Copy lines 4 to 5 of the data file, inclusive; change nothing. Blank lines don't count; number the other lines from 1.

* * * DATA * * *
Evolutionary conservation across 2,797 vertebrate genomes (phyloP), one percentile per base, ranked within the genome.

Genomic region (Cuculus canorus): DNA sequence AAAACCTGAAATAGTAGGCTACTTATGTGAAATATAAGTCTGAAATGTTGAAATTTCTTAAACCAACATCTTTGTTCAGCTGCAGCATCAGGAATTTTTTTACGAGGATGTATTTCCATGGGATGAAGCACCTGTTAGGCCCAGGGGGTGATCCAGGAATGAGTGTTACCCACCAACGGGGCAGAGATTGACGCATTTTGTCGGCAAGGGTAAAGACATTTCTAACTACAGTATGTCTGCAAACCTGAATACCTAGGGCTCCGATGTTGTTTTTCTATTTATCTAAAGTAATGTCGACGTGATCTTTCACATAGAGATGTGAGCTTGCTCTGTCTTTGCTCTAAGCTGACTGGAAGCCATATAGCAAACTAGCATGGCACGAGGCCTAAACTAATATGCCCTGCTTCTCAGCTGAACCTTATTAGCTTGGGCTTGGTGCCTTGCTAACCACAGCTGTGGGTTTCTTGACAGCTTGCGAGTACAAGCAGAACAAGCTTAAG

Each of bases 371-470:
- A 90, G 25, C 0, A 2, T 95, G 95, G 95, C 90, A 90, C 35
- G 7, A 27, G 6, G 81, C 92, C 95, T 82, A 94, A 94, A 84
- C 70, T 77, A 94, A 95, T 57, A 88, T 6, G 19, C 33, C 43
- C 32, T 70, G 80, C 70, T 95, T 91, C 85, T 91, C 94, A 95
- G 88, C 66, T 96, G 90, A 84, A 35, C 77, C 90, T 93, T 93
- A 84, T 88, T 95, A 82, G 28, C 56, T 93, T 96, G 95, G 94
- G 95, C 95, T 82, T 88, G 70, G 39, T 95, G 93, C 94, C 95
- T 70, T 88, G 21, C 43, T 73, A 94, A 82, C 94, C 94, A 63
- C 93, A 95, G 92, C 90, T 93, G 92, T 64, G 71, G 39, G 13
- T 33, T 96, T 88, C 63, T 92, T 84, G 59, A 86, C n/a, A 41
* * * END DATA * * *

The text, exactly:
- A 90, G 25, C 0, A 2, T 95, G 95, G 95, C 90, A 90, C 35
- G 7, A 27, G 6, G 81, C 92, C 95, T 82, A 94, A 94, A 84